We also saw Patrick’s allergist, Dr. G, today. For years, every time we went to the allergist, he’d say that we’d need to do a whole new workup after transplant when Patrick was ready to eat. Well, Patrick seems to be more than willing to eat. And so it’s important to figure out what exactly he is allergic to. This is kind of tricky with immune suppression because the same drugs that suppress Patrick’s immune system also suppress his allergic reactions. This is good news. But it means that we don’t really know what the potential for allergies is.

So that was today’s goal. Figure out what Patrick might be allergic to. Allergist appointments are always long. Like, crazy long. We were there three and a half hours today. For an hour, we updated Patrick’s medical chart and gave history to a resident. (Which, in summer especially, is a bit like training a new resident.) And then Patrick’s allergist came in and went over possible allergens. I went through a list of things we could test for an highlighted the things I think Patrick might be allergic to. Then the doctor highlighted the things he thought from past test results Patrick might be allergic to. Plus other foods that he thought it would be good for Patrick to try to eat. We tested for just under 40 possible allergens in all. That was all that would fit on his back.

Some of the results were predictable. Cashews and pistachios, off the chart. Eggs still in a big danger zone. Oats were much higher than expected. And I highlighted peaches, oranges, and strawberries because I’ve had my suspicions. They were very surprised when some of those rare things came up positive. We had other positives for foods that rarely to never cause reactions, like tomatoes and wheat. These could be just because they are a big part of Patrick’s diet and not that he can’t safely eat them. Really, all testing done so far, we don’t know almost as much as we did going it.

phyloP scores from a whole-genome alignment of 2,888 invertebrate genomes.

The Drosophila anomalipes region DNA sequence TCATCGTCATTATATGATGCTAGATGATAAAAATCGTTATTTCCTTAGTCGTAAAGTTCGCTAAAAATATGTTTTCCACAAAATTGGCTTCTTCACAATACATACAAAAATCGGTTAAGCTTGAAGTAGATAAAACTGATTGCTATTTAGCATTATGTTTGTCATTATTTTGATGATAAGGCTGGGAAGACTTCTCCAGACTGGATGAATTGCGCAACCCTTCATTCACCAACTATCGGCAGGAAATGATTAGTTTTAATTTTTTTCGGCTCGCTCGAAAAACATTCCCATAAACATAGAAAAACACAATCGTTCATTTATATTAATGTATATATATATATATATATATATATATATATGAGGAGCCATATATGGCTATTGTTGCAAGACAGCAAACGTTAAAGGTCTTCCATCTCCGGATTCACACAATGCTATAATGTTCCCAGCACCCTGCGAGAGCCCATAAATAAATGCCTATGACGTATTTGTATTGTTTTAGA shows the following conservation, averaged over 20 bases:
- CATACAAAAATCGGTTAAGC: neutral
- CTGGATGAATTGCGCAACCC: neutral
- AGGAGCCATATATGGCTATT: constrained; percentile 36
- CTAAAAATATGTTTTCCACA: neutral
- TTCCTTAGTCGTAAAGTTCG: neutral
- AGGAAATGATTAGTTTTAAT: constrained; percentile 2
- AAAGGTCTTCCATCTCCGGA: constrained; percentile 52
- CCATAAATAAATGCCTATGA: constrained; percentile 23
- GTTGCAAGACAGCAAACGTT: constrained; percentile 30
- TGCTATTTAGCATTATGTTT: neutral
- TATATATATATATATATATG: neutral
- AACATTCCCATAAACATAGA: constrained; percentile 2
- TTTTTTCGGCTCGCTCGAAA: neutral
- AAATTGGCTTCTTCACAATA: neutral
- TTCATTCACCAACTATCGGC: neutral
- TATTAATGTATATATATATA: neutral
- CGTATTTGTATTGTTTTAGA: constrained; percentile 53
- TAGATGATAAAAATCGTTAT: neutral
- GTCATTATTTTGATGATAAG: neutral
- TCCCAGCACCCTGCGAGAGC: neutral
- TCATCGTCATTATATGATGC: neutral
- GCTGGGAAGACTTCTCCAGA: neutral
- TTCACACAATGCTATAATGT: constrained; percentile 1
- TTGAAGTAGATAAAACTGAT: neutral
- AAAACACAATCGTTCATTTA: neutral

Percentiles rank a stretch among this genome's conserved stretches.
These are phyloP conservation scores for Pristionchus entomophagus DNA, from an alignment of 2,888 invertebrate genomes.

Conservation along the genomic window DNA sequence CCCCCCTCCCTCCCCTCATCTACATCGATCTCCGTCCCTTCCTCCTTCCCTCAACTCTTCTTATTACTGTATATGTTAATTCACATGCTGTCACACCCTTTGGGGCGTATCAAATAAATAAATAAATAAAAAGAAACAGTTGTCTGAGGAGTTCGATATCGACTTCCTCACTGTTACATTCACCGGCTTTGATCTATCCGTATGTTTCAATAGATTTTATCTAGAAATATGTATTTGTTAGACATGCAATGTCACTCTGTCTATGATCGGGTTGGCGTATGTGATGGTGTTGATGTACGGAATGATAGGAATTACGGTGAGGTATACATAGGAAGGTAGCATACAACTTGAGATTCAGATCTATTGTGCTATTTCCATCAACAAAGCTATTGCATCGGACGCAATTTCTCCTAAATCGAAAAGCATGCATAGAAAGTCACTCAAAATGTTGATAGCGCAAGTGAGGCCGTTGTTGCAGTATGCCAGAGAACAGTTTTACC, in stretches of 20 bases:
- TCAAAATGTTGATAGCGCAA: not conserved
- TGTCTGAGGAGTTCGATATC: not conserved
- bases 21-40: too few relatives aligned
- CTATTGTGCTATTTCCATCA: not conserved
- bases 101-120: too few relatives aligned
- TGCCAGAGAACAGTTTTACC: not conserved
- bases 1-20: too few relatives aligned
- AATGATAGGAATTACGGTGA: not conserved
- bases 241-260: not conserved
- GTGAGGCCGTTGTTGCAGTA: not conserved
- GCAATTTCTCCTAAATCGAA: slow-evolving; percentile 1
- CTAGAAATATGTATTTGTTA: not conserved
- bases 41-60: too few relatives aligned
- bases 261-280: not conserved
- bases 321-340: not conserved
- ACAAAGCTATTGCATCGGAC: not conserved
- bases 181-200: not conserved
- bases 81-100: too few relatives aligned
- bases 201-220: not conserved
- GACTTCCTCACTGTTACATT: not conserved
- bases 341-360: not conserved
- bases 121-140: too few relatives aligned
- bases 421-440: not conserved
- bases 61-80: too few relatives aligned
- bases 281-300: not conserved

Nuts, both tree nuts and peanuts, are still a HUGE no for Patrick. We are still a nut-free house, for sure. So are eggs, peaches, corn, oats. However, he tested negative for cow’s milk, which was a very big surprise. (You can outgrow milk allergies but a year ago, Patrick wasn’t anywhere close to that.)

So the next step is to do a blood test. That will test for a different type of reaction. If the negatives in the scratch test match up with negatives in the blood test, we’ll do a food challenge. (For example, offer Patrick cheese.) If positives match up with positives, then we’ll talk about a strategy to keep Patrick safe but eating as much as possible. They will not be likely to stop him from eating foods that he is currently eating without reactions. He might have become desensitized and we wouldn’t want to reverse that by taking something back out of his diet. But time and testing and trial and error will decide. And if the results conflict, meaning if one is positive and one negative, we’ll probably test again.

This is sounding confusing as I’m writing it. It doesn’t change much of what we have been doing. Just helps us try to figure out how to help Patrick eat as much as possible and keep him safe. Meanwhile, we refilled his epi and got correct dosing on his antihistimines and requested a new letter for school. And we got things started.

Patrick was a champion. It was a long appointment and he was very scared. And yet, he was very patient and helpful. He crashed in exhaustion on the way home.